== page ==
But A&M president R. Bowen Loftin, a proponent of the move to the SEC, told the San Antonio Express-News’ Brent Zwerneman that he is all for the Aggies playing the Longhorns in football “anytime, anywhere.”
“I said it before, and I value my integrity,” Loftin said. “I said it two years ago and I meant it then. There’s no reason why we shouldn’t play each other, if we want to. I think they (Texas) will at some point in time feel like it’s the right thing to do, as well, and we’ll get there.”
Loftin, who is stepping down in January, believes that the rivalry will eventually happen again despite the teams now representing different conferences.
“I think that, left to ourselves, we will find a way to get together. We’ve already played them in other NCAA sports – swimming and diving had a meet with them,” Loftin said.
“I think over time there will be an engagement … that will allow us to appropriately play each other as nonconference rivals in a variety of sports.”
Loftin’s sentiments conflict with what A&M’s associate athletic Jason Cook said a few weeks ago.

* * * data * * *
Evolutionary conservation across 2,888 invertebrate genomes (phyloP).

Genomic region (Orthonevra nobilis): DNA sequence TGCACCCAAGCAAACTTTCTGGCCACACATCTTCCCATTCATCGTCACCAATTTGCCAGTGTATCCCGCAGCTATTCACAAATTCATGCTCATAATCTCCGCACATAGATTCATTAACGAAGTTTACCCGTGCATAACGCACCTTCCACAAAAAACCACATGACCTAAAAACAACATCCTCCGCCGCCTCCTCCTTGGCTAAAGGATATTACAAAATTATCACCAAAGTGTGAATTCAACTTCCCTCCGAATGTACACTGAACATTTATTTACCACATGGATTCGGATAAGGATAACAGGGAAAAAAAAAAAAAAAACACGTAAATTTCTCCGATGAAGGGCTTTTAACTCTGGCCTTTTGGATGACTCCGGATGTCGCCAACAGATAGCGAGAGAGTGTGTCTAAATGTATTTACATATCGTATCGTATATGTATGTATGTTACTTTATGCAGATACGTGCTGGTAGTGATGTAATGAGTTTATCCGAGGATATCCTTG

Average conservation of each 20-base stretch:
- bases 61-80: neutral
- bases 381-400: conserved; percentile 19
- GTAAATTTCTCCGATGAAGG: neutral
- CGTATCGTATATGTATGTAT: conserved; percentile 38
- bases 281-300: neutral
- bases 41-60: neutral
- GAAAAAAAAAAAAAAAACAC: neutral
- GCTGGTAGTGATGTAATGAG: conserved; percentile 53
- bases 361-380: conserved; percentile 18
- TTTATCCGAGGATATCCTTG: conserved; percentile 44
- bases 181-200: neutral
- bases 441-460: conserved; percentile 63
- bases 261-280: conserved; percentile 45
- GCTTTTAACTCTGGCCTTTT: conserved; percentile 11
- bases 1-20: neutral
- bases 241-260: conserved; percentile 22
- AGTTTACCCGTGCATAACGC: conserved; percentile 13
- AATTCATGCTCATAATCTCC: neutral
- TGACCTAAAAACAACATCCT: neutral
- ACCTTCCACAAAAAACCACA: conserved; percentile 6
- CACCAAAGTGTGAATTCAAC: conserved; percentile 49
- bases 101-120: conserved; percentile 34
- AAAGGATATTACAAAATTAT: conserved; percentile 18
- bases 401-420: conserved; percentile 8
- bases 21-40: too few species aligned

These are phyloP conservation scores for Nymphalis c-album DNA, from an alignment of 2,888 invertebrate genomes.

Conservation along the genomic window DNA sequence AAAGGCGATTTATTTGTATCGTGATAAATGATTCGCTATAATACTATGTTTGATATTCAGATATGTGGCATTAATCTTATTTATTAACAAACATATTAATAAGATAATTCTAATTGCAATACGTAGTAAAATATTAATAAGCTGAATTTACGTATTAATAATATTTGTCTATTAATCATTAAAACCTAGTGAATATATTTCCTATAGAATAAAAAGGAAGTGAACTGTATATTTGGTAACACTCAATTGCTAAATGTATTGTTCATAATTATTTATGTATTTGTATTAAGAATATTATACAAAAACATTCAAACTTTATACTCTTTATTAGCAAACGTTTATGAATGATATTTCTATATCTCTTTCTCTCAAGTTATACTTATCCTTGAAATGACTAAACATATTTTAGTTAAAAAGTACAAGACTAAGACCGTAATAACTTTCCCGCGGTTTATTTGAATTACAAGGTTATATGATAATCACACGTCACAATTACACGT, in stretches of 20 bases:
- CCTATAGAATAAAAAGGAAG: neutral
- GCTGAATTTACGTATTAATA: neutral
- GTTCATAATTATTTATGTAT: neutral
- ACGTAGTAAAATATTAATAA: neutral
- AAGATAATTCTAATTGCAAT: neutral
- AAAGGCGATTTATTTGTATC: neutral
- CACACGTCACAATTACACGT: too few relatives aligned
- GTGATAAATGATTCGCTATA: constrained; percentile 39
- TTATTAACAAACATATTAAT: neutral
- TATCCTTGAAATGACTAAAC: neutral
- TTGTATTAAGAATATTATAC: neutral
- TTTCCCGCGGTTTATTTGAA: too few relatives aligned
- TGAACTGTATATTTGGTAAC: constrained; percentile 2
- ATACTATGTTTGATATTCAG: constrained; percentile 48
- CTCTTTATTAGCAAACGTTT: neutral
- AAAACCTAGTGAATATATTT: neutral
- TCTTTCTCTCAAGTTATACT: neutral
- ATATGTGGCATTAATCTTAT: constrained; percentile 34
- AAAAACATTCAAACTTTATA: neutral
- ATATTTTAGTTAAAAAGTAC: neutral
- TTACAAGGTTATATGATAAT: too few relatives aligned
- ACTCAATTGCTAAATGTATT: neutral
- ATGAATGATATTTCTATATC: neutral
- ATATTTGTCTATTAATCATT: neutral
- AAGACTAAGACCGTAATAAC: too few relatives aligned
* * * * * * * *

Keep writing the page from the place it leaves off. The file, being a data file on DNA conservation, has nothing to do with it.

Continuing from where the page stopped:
“We hope to play them again in a BCS or playoff game at some point,” Cook said.
After Steve Patterson was hired as Texas’ athletic director, replacing longtime AD DeLoss Dodds (who was against UT playing A&M after they left the Big 12), the idea of a potential regular season contest between the two schools again was brought up.
Zwerneman goes on to write:
“While Cook offered no further explanation at the time, the message was evident: A&M, under the direction of outspoken chancellor John Sharp, no longer intended to schedule the Longhorns in football in the regular season, even if UT was up for it.”
With that said, those hoping for a rekindling of the rivalry may have to wait a little while longer. The schools last played Nov. 24, 2011 -- a Texas 27-25 win.
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